Loni Anderson and Burt Reynolds had one of the nastiest splits in Hollywood history, and now they're both selling off some very personal items. Loni told ET why she's auctioning off all the stuff Burt gave her.
"About a year ago we were having dinner with our son," said Loni, who adopted a 26-year-old son with Burt. "Jon Voight was at the dinner with us, and we were all talking about all the stuff that you accumulate over the years. We'd been thinking about scaling back: 'What are we gonna do with all this stuff? Do you have a museum for yourself? No.' And so what are you gonna do with it? Share it."
Before their split in 1994, Burt spent millions showering Loni with gifts, including diamonds, paintings and furs, but Loni's most cherished item from the collection is her 1988 wedding dress.
"It has all the romance and the tradition, and it was such a special day," said Loni.
Sixty-five of Loni's items are going up for sale this Friday and Saturday, while Burt is unloading more than 600 items at his own auction at The Palms in Las Vegas on Dec. 11 and 12. The most shocking piece of memorabilia being put up for sale? His 1998 Golden Globe for his supporting role in Boogie Nights.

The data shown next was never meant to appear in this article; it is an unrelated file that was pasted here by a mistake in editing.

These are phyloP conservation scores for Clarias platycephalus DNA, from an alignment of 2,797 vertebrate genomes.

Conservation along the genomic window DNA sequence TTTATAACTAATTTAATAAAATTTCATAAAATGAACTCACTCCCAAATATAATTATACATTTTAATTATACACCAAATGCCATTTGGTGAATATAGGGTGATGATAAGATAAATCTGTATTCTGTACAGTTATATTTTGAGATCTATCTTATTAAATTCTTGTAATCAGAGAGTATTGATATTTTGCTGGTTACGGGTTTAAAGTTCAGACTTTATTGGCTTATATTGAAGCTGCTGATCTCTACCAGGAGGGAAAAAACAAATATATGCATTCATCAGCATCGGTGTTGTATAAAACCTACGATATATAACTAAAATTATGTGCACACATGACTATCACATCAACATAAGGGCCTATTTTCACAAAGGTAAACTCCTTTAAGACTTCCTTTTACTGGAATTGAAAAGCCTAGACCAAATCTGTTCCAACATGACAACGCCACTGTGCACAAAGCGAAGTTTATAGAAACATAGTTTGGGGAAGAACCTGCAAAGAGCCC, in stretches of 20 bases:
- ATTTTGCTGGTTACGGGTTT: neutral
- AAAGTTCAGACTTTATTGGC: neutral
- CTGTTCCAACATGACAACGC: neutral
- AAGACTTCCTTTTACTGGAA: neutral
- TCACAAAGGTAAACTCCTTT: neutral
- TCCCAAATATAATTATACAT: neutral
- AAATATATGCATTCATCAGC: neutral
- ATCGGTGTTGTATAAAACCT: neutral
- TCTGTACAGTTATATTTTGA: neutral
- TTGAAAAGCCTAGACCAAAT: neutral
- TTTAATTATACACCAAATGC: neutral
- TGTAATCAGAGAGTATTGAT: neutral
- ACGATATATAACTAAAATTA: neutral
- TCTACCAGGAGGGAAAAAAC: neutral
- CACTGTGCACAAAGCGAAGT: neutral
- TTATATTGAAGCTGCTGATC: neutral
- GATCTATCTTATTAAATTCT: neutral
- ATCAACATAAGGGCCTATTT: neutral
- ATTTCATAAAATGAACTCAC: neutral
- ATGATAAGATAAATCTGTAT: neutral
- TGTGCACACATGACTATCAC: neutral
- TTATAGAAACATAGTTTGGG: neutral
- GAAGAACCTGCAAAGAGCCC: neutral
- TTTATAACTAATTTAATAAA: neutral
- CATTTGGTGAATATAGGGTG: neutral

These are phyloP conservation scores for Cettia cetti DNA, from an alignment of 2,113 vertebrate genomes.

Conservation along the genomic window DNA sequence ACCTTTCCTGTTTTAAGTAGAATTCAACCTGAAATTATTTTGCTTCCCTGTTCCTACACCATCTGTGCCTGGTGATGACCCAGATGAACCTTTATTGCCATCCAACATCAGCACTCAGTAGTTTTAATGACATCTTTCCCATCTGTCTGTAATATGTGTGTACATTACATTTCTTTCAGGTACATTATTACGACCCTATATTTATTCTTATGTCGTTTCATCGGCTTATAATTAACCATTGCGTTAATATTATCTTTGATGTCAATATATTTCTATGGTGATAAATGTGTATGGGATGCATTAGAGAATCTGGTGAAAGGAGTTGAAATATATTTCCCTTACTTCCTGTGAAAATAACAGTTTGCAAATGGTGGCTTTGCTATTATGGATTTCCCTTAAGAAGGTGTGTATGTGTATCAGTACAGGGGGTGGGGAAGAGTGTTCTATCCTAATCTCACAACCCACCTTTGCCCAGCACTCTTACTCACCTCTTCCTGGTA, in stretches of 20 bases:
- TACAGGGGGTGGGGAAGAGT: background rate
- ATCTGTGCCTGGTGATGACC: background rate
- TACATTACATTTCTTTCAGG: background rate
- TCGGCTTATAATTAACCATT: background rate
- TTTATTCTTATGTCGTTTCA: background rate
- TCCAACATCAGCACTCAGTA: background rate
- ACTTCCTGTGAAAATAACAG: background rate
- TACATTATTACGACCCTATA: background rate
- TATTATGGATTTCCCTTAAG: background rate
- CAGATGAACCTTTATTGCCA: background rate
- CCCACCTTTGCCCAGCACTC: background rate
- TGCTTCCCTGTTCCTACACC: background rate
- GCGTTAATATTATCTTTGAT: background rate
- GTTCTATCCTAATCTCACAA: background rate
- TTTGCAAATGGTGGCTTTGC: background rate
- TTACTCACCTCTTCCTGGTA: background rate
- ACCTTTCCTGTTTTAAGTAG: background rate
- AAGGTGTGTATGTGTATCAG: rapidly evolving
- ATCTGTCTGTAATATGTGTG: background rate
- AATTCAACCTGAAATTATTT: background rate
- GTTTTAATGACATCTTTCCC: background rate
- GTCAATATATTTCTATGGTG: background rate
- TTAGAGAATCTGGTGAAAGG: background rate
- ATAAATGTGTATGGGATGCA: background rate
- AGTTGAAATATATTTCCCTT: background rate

"I want everyone to know that contrary to what all the news outlets are saying, I am not broke," Burt told ET exclusively. "I have been dealing with a business dispute for many years as well as a divorce settlement. I am simply selling some of my memorabilia that I have enjoyed for so many years but do not have use nor room for them anymore."
"Quite frankly, I am sick of so many pictures of myself in my own home," he added.
Earlier this year, Burt paid Loni $155,000 that she claimed he owed from their divorce settlement 20 years after the end of their five-year marriage.
While a lot of mud was thrown during the divorce (he accused her of infidelity, while she accused him of being abusive), today that all seems to be water under the bridge.
"You just need a break after," said Loni. "If it's a messy divorce, then you need a break and you go back and you go, 'Well there wasn't 12 terrible years. There was just that end.' So you go back and start thinking, 'Oh, I remember that! Oh, we laughed so hard! Oh, that was so fun!'"